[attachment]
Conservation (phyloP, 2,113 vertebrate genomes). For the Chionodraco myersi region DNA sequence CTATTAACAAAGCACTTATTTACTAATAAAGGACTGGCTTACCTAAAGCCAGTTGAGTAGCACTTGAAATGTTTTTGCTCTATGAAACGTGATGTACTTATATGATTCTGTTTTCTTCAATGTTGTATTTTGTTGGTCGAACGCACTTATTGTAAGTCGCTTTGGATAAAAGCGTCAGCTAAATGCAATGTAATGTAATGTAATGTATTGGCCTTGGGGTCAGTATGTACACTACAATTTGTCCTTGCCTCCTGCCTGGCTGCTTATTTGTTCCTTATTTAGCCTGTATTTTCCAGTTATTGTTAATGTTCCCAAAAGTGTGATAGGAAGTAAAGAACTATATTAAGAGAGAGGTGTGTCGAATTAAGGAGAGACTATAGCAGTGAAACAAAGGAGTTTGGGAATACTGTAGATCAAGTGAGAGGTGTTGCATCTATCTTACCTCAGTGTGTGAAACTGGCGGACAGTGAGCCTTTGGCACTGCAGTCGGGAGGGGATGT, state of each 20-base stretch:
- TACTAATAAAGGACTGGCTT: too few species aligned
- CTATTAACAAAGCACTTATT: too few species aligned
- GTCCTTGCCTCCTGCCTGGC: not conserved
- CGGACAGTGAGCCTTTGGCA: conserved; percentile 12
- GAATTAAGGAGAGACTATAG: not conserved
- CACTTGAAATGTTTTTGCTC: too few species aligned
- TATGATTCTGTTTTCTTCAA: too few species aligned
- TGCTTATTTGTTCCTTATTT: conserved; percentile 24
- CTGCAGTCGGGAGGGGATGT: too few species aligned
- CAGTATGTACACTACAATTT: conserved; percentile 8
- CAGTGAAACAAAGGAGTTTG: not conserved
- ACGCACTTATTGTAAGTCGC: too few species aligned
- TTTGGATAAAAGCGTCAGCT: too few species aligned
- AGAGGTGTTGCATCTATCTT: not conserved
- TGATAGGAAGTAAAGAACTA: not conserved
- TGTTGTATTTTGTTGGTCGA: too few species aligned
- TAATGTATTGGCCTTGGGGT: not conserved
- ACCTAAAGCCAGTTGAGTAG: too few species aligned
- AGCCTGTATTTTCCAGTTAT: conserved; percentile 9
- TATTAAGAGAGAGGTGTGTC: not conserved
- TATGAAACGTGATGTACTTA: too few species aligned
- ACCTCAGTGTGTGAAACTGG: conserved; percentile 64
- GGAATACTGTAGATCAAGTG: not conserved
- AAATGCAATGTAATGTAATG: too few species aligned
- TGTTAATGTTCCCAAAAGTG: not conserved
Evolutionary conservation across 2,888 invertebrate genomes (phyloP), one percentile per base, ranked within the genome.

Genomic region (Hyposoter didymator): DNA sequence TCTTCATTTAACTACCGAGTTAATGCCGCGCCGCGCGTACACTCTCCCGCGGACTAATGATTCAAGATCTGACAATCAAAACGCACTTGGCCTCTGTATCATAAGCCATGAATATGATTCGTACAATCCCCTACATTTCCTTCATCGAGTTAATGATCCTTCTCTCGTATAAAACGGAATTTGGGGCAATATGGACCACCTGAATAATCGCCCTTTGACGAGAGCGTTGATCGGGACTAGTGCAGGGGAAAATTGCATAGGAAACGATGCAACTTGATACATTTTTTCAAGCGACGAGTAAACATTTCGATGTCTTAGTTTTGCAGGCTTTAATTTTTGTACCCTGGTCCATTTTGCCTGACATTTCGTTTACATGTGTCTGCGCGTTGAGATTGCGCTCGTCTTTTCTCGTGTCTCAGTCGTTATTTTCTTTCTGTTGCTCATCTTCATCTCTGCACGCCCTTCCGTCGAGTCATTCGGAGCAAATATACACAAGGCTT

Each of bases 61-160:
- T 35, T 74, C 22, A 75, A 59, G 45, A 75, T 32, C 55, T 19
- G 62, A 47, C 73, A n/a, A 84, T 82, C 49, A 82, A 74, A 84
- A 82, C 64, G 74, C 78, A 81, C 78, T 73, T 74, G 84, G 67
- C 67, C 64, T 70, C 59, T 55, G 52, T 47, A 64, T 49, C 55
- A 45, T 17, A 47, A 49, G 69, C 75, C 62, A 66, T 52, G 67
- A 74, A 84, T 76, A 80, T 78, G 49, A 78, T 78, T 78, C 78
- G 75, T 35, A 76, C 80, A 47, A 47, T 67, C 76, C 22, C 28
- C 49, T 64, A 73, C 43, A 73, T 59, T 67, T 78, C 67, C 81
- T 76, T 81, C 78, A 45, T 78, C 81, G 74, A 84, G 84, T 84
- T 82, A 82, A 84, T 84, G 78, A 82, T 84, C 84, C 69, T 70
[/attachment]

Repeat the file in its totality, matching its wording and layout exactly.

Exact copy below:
Conservation (phyloP, 2,113 vertebrate genomes). For the Chionodraco myersi region DNA sequence CTATTAACAAAGCACTTATTTACTAATAAAGGACTGGCTTACCTAAAGCCAGTTGAGTAGCACTTGAAATGTTTTTGCTCTATGAAACGTGATGTACTTATATGATTCTGTTTTCTTCAATGTTGTATTTTGTTGGTCGAACGCACTTATTGTAAGTCGCTTTGGATAAAAGCGTCAGCTAAATGCAATGTAATGTAATGTAATGTATTGGCCTTGGGGTCAGTATGTACACTACAATTTGTCCTTGCCTCCTGCCTGGCTGCTTATTTGTTCCTTATTTAGCCTGTATTTTCCAGTTATTGTTAATGTTCCCAAAAGTGTGATAGGAAGTAAAGAACTATATTAAGAGAGAGGTGTGTCGAATTAAGGAGAGACTATAGCAGTGAAACAAAGGAGTTTGGGAATACTGTAGATCAAGTGAGAGGTGTTGCATCTATCTTACCTCAGTGTGTGAAACTGGCGGACAGTGAGCCTTTGGCACTGCAGTCGGGAGGGGATGT, state of each 20-base stretch:
- TACTAATAAAGGACTGGCTT: too few species aligned
- CTATTAACAAAGCACTTATT: too few species aligned
- GTCCTTGCCTCCTGCCTGGC: not conserved
- CGGACAGTGAGCCTTTGGCA: conserved; percentile 12
- GAATTAAGGAGAGACTATAG: not conserved
- CACTTGAAATGTTTTTGCTC: too few species aligned
- TATGATTCTGTTTTCTTCAA: too few species aligned
- TGCTTATTTGTTCCTTATTT: conserved; percentile 24
- CTGCAGTCGGGAGGGGATGT: too few species aligned
- CAGTATGTACACTACAATTT: conserved; percentile 8
- CAGTGAAACAAAGGAGTTTG: not conserved
- ACGCACTTATTGTAAGTCGC: too few species aligned
- TTTGGATAAAAGCGTCAGCT: too few species aligned
- AGAGGTGTTGCATCTATCTT: not conserved
- TGATAGGAAGTAAAGAACTA: not conserved
- TGTTGTATTTTGTTGGTCGA: too few species aligned
- TAATGTATTGGCCTTGGGGT: not conserved
- ACCTAAAGCCAGTTGAGTAG: too few species aligned
- AGCCTGTATTTTCCAGTTAT: conserved; percentile 9
- TATTAAGAGAGAGGTGTGTC: not conserved
- TATGAAACGTGATGTACTTA: too few species aligned
- ACCTCAGTGTGTGAAACTGG: conserved; percentile 64
- GGAATACTGTAGATCAAGTG: not conserved
- AAATGCAATGTAATGTAATG: too few species aligned
- TGTTAATGTTCCCAAAAGTG: not conserved
Evolutionary conservation across 2,888 invertebrate genomes (phyloP), one percentile per base, ranked within the genome.

Genomic region (Hyposoter didymator): DNA sequence TCTTCATTTAACTACCGAGTTAATGCCGCGCCGCGCGTACACTCTCCCGCGGACTAATGATTCAAGATCTGACAATCAAAACGCACTTGGCCTCTGTATCATAAGCCATGAATATGATTCGTACAATCCCCTACATTTCCTTCATCGAGTTAATGATCCTTCTCTCGTATAAAACGGAATTTGGGGCAATATGGACCACCTGAATAATCGCCCTTTGACGAGAGCGTTGATCGGGACTAGTGCAGGGGAAAATTGCATAGGAAACGATGCAACTTGATACATTTTTTCAAGCGACGAGTAAACATTTCGATGTCTTAGTTTTGCAGGCTTTAATTTTTGTACCCTGGTCCATTTTGCCTGACATTTCGTTTACATGTGTCTGCGCGTTGAGATTGCGCTCGTCTTTTCTCGTGTCTCAGTCGTTATTTTCTTTCTGTTGCTCATCTTCATCTCTGCACGCCCTTCCGTCGAGTCATTCGGAGCAAATATACACAAGGCTT

Each of bases 61-160:
- T 35, T 74, C 22, A 75, A 59, G 45, A 75, T 32, C 55, T 19
- G 62, A 47, C 73, A n/a, A 84, T 82, C 49, A 82, A 74, A 84
- A 82, C 64, G 74, C 78, A 81, C 78, T 73, T 74, G 84, G 67
- C 67, C 64, T 70, C 59, T 55, G 52, T 47, A 64, T 49, C 55
- A 45, T 17, A 47, A 49, G 69, C 75, C 62, A 66, T 52, G 67
- A 74, A 84, T 76, A 80, T 78, G 49, A 78, T 78, T 78, C 78
- G 75, T 35, A 76, C 80, A 47, A 47, T 67, C 76, C 22, C 28
- C 49, T 64, A 73, C 43, A 73, T 59, T 67, T 78, C 67, C 81
- T 76, T 81, C 78, A 45, T 78, C 81, G 74, A 84, G 84, T 84
- T 82, A 82, A 84, T 84, G 78, A 82, T 84, C 84, C 69, T 70